Friday, October 26, 2007
"The Horrors" and Halloween
"The Horrors" associated with Halloween generally center around mummies, witches, ghosts, tombstones and creepy sounds in the dark. The closest"The Horrors" that I am discussing in this post comes to Halloween is that it pertains to tombstones. The archaic term "The Horrors" referring to Delirium Tremens, can be found on Death Certificate, Mortality Lists, and Church death records of the 19th century and is an archaic medical term.
How many times have you been reading a Mortality Schedule or Death Certificate and the cause of death or the contributory cause of death listed is a term that you can not understand? Archaic Medical Terms website provides a very comprehensive list of archaic medical terms along with their modern day counterpart. Not only does this site provide the archaic terms in English, but it also provides a international list of terms from various countries including Croatia, Danish, Dutch, German, English, French, Latin, Portuguese and Spanish to name a few. The webmaster provides an English translation for the terms from the other countries which is most helpful when researching family history from outside of the United States. The webmaster has also expressed that he would be happy to assist in the transcription and translation of a Cause of Death that you have been puzzled with; you just need to contact him via his website and provide him a scanned copy of the document in question. Also he is willing to accept new terms and their meaning to his website and that can be accomplished by contacting him via email as well.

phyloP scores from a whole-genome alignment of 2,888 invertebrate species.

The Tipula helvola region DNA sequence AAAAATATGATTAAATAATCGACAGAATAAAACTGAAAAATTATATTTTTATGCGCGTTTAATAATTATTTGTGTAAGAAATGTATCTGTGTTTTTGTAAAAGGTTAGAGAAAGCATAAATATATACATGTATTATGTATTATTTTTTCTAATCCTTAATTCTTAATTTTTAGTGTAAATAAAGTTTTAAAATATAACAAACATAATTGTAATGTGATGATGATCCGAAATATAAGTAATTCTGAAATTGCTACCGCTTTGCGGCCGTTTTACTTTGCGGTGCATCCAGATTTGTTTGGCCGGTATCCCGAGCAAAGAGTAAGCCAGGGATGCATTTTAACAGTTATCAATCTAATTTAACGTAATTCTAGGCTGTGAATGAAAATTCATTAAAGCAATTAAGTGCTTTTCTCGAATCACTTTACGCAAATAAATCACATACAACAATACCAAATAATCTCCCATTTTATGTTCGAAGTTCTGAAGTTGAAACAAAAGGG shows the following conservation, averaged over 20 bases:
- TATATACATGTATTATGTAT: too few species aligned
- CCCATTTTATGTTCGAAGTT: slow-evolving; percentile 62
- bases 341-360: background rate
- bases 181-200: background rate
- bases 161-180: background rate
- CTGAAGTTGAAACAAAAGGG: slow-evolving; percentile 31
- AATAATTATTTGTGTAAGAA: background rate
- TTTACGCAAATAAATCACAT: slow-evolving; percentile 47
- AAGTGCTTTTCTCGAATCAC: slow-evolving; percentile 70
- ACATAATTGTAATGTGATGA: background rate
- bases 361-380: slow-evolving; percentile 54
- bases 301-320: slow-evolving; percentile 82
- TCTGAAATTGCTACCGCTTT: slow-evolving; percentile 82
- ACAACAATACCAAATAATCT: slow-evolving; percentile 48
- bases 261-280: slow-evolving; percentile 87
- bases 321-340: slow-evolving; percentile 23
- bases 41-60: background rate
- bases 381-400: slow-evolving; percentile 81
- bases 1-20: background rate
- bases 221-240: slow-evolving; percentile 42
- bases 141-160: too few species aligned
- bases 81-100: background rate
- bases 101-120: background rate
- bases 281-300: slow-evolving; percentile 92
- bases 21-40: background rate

Why is it important to know the cause of death of a family member? A person's health history is a good indicator of the possible health problems one might face during their lifetime. Please refer to these posts for further information regarding the importance of and how to conduct a family health history. I also think it helps one to understand the life of their ancestor in a more complete manner.
If you would like to browse this website or add it to your book marks, click Antiquus Morbus Home to be directed to the site. Have fun learning!
Posted by Jennifer Jackson at Friday, October 26, 2007